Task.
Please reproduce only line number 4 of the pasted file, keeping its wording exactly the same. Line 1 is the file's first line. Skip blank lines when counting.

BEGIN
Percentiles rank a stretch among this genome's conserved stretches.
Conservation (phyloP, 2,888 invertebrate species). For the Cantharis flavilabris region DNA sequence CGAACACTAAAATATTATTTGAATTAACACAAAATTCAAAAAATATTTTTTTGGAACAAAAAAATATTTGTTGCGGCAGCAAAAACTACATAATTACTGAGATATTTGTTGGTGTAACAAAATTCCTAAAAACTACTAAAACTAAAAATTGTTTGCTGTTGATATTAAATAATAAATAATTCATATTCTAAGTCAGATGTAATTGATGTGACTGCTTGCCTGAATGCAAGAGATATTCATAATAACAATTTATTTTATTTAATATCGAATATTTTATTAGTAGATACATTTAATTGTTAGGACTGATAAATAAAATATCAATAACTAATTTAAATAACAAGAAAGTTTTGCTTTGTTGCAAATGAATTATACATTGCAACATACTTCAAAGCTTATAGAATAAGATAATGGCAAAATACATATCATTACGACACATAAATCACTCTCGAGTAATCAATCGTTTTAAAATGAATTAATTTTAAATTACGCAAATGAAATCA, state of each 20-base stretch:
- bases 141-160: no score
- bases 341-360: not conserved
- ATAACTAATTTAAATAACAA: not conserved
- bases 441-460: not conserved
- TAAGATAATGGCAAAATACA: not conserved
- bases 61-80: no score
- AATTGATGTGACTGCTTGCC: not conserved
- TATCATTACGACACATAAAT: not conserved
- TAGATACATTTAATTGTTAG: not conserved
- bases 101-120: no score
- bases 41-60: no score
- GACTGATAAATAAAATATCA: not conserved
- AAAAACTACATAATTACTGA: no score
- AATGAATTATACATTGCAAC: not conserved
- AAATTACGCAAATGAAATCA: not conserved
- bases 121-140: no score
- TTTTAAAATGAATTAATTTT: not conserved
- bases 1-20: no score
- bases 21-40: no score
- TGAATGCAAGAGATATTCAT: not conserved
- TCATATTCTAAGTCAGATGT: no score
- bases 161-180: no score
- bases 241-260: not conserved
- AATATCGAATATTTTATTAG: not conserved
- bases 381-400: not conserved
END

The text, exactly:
- bases 341-360: not conserved